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I was watching a "Learn German" video and heard this line:

...das ist doch Schnee von gestern!

I think I understand it, but would like to make sure. I understand that literally means "Snow from yesterday." Does this mean "Old News" or "passe"?

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-1 for lack of research ... letmegooglethatforyou.de/?q=schnee+von+gestern+english –  nem75 Jun 18 '12 at 18:43
+1, Today I learned. –  Gigili Jun 18 '12 at 21:02
@nem75: I see your point, but please have a look at Ban lmgtfy (let me google that for you) links. –  Hendrik Vogt Jun 19 '12 at 9:03
@HendrikVogt I'm 100% with Eric's comment on this issue. –  Hackworth Jun 20 '12 at 9:22
@Hackworth: I agree with most of what Eric writes. But a simple link to Google instead of lmgtfy would suffice in my opinion. –  Hendrik Vogt Jun 20 '12 at 9:55

2 Answers 2

up vote 11 down vote accepted

It does mean exactly what you suspect, old news.

It has a humorous, yet somewhat defensive connotation, like when someone calls you out on something unfavorable and you are trying to downplay the significance of the claim, without questioning its accuracy.

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Thank you for the confirmation. –  TecBrat Jun 18 '12 at 19:35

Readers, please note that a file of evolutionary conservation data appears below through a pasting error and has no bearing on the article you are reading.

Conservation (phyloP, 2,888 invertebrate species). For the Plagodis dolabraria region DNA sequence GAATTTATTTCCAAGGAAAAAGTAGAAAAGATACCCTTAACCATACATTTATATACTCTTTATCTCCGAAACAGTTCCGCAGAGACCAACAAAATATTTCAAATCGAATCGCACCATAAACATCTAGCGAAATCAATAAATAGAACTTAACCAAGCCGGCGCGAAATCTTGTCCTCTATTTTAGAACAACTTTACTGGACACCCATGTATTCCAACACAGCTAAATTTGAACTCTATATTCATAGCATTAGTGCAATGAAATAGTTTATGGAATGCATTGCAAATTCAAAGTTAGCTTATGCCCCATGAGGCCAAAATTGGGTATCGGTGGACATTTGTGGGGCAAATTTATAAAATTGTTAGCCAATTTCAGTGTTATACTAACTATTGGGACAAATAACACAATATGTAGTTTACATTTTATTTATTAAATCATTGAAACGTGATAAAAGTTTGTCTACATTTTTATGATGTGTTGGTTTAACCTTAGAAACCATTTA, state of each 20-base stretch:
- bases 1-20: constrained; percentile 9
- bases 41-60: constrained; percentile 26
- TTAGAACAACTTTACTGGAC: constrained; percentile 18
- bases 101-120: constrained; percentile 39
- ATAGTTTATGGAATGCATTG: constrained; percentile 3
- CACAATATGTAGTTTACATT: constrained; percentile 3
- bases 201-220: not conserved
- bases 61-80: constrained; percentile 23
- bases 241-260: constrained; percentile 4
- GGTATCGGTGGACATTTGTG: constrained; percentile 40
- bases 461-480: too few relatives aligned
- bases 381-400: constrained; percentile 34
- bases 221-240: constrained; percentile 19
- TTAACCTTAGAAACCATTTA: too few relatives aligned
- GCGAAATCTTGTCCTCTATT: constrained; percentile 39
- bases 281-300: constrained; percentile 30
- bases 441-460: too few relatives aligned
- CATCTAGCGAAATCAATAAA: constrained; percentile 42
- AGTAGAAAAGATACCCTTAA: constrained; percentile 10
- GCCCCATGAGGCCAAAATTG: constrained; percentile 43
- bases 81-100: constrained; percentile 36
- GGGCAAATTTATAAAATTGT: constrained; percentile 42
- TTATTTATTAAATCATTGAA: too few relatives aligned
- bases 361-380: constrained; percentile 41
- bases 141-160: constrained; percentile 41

"Schnee von gestern" is a swift way of saying that something is already "passé" and has no more importance to the topic being discussed/talked about. A synonym is

"Das ist längst kalter Kaffee!".

Classic applications of these are: news (public or private), new technology/scientific knowledge, fashion.

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"That coffee's long cold" is now my new favorite phrase. Is the connotation for either of those phrases any different from "that's old news?" It seems more or less identical from these descriptions. –  NL7 Apr 4 '14 at 16:50
Yeah, the meaning is really "that's old news". The reason for using the phrases discussed is that they hide the "bare truth" somehow, if the statement shouldn't sound snorty or too direct. –  Sam Apr 4 '14 at 17:12

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